RECIPES: English trifle, and a quick sponge recipe to make it perfect, plus Zuppa inglese and Tiramisu, two Italian versions.
DIARY: Antics in a TV kitchen with Bob McLean.
For several years I shared directing duties on The Bob McLean Show, a live daily hour-long chat show on the CBC TV network. It was successor to Elwood Glover’s Luncheon Date, which I had produced and directed earlier in my career. Bob’s show had a bigger staff and a better studio, with a house band, a chat area, another area for singers or live demos and a live audience. We worked one week in the studio and one week in the office preparing the following week, not a tough assignment as I recall the researchers and show bookers doing most of the work. Suffice to say, I had time on my hands and was asked from time to time, usually in an emergency when a guest had failed to turn up, to step in and do a cooking demo during my off week.
My other week colleague and the executive producer dreamed up a Cavalcade of Nations to feature guests and food from various countries. As the resident Brit and cook on the show, I was tasked to handle a segment to prepare some typically English food. It came with strings attached in the shape of three requirements. First, they wanted a main course and a dessert that complemented each other. Then they needed foods that could be prepared on a four-ring electric counter-top stove, warning me that only three of the rings were guaranteed to function. Finally I had 15 minutes with a two-minute commercial break somewhere in the middle.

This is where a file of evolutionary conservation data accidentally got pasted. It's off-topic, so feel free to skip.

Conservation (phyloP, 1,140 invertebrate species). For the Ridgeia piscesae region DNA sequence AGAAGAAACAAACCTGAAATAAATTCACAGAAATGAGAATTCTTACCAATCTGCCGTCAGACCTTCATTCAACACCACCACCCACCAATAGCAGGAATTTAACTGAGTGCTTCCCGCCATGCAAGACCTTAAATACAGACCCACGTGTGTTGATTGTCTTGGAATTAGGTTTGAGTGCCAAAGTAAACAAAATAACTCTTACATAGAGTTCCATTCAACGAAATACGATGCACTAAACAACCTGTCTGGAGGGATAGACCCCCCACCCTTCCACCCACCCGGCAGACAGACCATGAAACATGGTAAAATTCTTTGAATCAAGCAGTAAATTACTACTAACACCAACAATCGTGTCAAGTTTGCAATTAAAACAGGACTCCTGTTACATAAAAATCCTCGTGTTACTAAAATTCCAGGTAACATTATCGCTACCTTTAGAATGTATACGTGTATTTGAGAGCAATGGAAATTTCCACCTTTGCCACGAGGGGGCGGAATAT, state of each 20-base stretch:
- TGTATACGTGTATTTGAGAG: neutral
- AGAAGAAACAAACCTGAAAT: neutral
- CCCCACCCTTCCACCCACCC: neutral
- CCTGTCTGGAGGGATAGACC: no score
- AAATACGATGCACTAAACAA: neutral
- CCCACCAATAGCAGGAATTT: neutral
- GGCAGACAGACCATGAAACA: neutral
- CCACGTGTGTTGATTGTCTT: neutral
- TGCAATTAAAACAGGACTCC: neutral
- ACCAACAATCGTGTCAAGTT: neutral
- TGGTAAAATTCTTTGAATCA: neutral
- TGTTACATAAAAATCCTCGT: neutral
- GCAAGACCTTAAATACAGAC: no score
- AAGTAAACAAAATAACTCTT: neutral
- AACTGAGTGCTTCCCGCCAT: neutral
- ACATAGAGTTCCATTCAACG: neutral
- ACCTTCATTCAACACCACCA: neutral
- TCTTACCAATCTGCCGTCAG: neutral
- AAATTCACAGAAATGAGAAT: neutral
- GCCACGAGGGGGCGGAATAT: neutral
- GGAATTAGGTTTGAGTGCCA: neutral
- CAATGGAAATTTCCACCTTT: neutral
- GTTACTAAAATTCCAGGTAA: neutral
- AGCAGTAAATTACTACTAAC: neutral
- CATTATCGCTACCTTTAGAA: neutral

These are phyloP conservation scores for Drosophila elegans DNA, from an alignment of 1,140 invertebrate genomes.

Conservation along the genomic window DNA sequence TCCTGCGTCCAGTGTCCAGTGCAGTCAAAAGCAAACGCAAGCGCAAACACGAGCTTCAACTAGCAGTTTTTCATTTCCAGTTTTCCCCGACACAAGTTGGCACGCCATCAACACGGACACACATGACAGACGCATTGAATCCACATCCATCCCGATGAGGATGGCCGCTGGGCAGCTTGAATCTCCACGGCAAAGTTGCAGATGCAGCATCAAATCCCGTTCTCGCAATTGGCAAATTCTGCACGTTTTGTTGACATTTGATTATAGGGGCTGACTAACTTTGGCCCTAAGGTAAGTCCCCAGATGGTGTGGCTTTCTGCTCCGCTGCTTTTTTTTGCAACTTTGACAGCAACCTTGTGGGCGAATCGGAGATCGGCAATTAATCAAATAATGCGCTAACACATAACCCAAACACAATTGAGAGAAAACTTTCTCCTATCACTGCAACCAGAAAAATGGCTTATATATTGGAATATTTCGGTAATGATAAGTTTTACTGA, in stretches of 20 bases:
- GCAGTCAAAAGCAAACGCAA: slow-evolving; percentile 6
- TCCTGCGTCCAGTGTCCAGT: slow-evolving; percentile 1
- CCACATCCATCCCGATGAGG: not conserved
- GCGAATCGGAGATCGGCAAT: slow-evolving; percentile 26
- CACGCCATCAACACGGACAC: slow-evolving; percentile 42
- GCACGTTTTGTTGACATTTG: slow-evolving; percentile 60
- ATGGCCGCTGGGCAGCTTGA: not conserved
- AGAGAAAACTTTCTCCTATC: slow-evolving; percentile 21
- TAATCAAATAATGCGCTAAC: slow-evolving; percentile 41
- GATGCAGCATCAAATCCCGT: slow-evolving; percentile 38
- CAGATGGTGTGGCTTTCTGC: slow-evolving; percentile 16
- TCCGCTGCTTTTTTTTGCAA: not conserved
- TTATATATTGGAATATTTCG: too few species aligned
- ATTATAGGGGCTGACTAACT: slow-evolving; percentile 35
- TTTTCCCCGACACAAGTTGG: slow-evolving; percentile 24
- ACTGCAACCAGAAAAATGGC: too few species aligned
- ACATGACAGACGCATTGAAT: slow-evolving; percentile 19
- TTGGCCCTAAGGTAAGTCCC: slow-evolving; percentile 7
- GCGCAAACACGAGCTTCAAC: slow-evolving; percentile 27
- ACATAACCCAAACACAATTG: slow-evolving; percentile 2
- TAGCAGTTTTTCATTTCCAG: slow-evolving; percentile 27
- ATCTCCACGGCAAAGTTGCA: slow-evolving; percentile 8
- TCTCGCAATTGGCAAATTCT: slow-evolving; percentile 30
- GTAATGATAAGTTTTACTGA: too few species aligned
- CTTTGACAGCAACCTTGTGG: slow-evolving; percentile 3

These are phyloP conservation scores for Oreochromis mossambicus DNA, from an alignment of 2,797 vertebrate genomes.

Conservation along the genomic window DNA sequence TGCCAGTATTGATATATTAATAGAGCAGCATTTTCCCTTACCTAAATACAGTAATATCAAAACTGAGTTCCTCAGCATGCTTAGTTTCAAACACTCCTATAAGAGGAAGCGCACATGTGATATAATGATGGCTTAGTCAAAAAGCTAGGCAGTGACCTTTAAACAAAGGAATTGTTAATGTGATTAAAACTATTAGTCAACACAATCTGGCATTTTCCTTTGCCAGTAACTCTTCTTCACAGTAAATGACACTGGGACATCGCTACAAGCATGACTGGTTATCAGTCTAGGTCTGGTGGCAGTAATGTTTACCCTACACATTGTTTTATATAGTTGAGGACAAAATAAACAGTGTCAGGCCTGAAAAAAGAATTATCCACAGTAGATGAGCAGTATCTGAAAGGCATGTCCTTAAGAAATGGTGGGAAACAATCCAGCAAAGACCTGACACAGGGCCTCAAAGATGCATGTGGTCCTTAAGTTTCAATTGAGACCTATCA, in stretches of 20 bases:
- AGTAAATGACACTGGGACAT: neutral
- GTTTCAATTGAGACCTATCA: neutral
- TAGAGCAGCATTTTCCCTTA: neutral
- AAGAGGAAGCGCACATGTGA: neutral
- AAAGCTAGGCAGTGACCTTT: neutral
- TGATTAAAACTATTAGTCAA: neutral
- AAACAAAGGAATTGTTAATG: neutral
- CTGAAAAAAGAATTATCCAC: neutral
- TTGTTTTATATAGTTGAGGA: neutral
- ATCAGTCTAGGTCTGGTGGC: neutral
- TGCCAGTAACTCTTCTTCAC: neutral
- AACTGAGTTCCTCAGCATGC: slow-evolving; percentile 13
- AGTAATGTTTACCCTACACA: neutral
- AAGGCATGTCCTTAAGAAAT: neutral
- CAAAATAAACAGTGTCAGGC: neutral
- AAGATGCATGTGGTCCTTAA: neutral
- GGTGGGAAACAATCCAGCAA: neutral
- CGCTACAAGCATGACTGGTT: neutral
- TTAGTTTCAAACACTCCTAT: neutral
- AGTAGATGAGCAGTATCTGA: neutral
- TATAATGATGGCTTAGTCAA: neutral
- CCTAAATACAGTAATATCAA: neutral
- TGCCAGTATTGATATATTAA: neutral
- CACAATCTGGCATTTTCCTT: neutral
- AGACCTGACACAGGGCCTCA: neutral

Thank goodness in television one can cheat. Even on a live show it’s possible to take short cuts that aren’t seen on camera. After much thought and careful research, I came up with the required dishes, which were then to be published in advance in a CBC booklet containing all the other contributions. There was no going back, once the recipes had gone to the printers. I had offered to prepare stuffed shoulder of lamb and other trifles.
Show day finally arrived. I had prepared all the dishes in the kitchen the night before. The braised stuffed shoulder of lamb looked succulent. It was accompanied by caraway infused cabbage, which added a touch of green. English trifle, a sherry soaked confection topped with custard and strawberries, would be dessert. Another complete set of ingredients was semi-prepared. When all was ready, everything was carefully packed up and delivered to the studio.